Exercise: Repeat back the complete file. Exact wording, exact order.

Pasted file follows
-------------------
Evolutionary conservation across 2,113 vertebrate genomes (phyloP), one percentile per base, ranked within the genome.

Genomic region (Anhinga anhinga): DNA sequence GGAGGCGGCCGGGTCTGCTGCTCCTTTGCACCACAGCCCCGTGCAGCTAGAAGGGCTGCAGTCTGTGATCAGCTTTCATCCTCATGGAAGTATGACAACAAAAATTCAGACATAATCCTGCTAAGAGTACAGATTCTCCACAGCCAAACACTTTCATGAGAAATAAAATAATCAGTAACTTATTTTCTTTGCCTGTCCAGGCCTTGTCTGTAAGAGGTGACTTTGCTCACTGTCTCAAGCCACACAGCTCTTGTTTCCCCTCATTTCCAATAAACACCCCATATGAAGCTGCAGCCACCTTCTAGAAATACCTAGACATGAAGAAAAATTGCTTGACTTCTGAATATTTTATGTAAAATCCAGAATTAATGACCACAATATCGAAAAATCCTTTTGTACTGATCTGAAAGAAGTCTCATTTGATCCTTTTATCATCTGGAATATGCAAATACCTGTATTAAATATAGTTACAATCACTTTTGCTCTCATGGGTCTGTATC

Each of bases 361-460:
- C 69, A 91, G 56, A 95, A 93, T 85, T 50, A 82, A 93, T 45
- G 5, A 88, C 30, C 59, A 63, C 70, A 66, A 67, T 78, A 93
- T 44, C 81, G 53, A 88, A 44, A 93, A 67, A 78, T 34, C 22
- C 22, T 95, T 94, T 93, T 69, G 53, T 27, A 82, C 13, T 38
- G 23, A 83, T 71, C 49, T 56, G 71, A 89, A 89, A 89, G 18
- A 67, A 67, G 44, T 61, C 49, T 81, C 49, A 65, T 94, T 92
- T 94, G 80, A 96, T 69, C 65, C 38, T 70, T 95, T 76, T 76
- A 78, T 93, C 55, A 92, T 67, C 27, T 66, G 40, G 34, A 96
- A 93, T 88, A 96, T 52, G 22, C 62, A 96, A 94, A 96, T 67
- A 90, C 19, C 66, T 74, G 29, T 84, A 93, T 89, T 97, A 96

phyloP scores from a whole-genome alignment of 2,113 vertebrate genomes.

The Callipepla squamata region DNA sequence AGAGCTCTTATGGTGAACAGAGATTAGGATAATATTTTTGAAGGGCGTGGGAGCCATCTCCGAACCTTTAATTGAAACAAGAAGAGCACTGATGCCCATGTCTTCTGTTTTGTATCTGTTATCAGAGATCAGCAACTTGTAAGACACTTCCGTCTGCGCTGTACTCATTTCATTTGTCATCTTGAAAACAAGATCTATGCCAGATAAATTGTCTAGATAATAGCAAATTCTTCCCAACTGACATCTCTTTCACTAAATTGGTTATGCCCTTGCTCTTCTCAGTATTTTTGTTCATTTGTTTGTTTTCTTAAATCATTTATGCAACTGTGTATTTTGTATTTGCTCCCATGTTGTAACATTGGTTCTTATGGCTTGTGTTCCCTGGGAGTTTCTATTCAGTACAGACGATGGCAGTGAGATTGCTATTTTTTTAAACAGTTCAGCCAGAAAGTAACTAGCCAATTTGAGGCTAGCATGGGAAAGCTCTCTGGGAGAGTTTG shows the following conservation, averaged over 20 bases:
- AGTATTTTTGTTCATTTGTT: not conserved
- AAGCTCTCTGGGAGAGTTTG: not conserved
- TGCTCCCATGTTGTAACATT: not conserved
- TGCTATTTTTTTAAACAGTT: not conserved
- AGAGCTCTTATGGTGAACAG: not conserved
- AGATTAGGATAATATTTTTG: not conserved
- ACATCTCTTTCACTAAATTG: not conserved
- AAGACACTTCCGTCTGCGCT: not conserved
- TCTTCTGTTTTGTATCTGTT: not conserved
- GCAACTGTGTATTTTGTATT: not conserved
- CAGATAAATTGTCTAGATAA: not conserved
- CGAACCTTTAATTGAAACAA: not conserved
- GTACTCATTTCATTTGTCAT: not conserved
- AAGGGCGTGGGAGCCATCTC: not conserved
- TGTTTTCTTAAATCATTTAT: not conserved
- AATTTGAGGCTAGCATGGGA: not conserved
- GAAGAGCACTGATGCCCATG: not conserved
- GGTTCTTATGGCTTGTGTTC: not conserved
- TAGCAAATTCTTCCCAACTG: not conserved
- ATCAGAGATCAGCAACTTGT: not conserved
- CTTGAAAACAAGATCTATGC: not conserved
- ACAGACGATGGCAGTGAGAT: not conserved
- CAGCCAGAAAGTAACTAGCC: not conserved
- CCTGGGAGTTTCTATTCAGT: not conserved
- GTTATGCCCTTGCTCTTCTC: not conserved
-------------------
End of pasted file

Evolutionary conservation across 2,113 vertebrate genomes (phyloP), one percentile per base, ranked within the genome.

Genomic region (Anhinga anhinga): DNA sequence GGAGGCGGCCGGGTCTGCTGCTCCTTTGCACCACAGCCCCGTGCAGCTAGAAGGGCTGCAGTCTGTGATCAGCTTTCATCCTCATGGAAGTATGACAACAAAAATTCAGACATAATCCTGCTAAGAGTACAGATTCTCCACAGCCAAACACTTTCATGAGAAATAAAATAATCAGTAACTTATTTTCTTTGCCTGTCCAGGCCTTGTCTGTAAGAGGTGACTTTGCTCACTGTCTCAAGCCACACAGCTCTTGTTTCCCCTCATTTCCAATAAACACCCCATATGAAGCTGCAGCCACCTTCTAGAAATACCTAGACATGAAGAAAAATTGCTTGACTTCTGAATATTTTATGTAAAATCCAGAATTAATGACCACAATATCGAAAAATCCTTTTGTACTGATCTGAAAGAAGTCTCATTTGATCCTTTTATCATCTGGAATATGCAAATACCTGTATTAAATATAGTTACAATCACTTTTGCTCTCATGGGTCTGTATC

Each of bases 361-460:
- C 69, A 91, G 56, A 95, A 93, T 85, T 50, A 82, A 93, T 45
- G 5, A 88, C 30, C 59, A 63, C 70, A 66, A 67, T 78, A 93
- T 44, C 81, G 53, A 88, A 44, A 93, A 67, A 78, T 34, C 22
- C 22, T 95, T 94, T 93, T 69, G 53, T 27, A 82, C 13, T 38
- G 23, A 83, T 71, C 49, T 56, G 71, A 89, A 89, A 89, G 18
- A 67, A 67, G 44, T 61, C 49, T 81, C 49, A 65, T 94, T 92
- T 94, G 80, A 96, T 69, C 65, C 38, T 70, T 95, T 76, T 76
- A 78, T 93, C 55, A 92, T 67, C 27, T 66, G 40, G 34, A 96
- A 93, T 88, A 96, T 52, G 22, C 62, A 96, A 94, A 96, T 67
- A 90, C 19, C 66, T 74, G 29, T 84, A 93, T 89, T 97, A 96

phyloP scores from a whole-genome alignment of 2,113 vertebrate genomes.

The Callipepla squamata region DNA sequence AGAGCTCTTATGGTGAACAGAGATTAGGATAATATTTTTGAAGGGCGTGGGAGCCATCTCCGAACCTTTAATTGAAACAAGAAGAGCACTGATGCCCATGTCTTCTGTTTTGTATCTGTTATCAGAGATCAGCAACTTGTAAGACACTTCCGTCTGCGCTGTACTCATTTCATTTGTCATCTTGAAAACAAGATCTATGCCAGATAAATTGTCTAGATAATAGCAAATTCTTCCCAACTGACATCTCTTTCACTAAATTGGTTATGCCCTTGCTCTTCTCAGTATTTTTGTTCATTTGTTTGTTTTCTTAAATCATTTATGCAACTGTGTATTTTGTATTTGCTCCCATGTTGTAACATTGGTTCTTATGGCTTGTGTTCCCTGGGAGTTTCTATTCAGTACAGACGATGGCAGTGAGATTGCTATTTTTTTAAACAGTTCAGCCAGAAAGTAACTAGCCAATTTGAGGCTAGCATGGGAAAGCTCTCTGGGAGAGTTTG shows the following conservation, averaged over 20 bases:
- AGTATTTTTGTTCATTTGTT: not conserved
- AAGCTCTCTGGGAGAGTTTG: not conserved
- TGCTCCCATGTTGTAACATT: not conserved
- TGCTATTTTTTTAAACAGTT: not conserved
- AGAGCTCTTATGGTGAACAG: not conserved
- AGATTAGGATAATATTTTTG: not conserved
- ACATCTCTTTCACTAAATTG: not conserved
- AAGACACTTCCGTCTGCGCT: not conserved
- TCTTCTGTTTTGTATCTGTT: not conserved
- GCAACTGTGTATTTTGTATT: not conserved
- CAGATAAATTGTCTAGATAA: not conserved
- CGAACCTTTAATTGAAACAA: not conserved
- GTACTCATTTCATTTGTCAT: not conserved
- AAGGGCGTGGGAGCCATCTC: not conserved
- TGTTTTCTTAAATCATTTAT: not conserved
- AATTTGAGGCTAGCATGGGA: not conserved
- GAAGAGCACTGATGCCCATG: not conserved
- GGTTCTTATGGCTTGTGTTC: not conserved
- TAGCAAATTCTTCCCAACTG: not conserved
- ATCAGAGATCAGCAACTTGT: not conserved
- CTTGAAAACAAGATCTATGC: not conserved
- ACAGACGATGGCAGTGAGAT: not conserved
- CAGCCAGAAAGTAACTAGCC: not conserved
- CCTGGGAGTTTCTATTCAGT: not conserved
- GTTATGCCCTTGCTCTTCTC: not conserved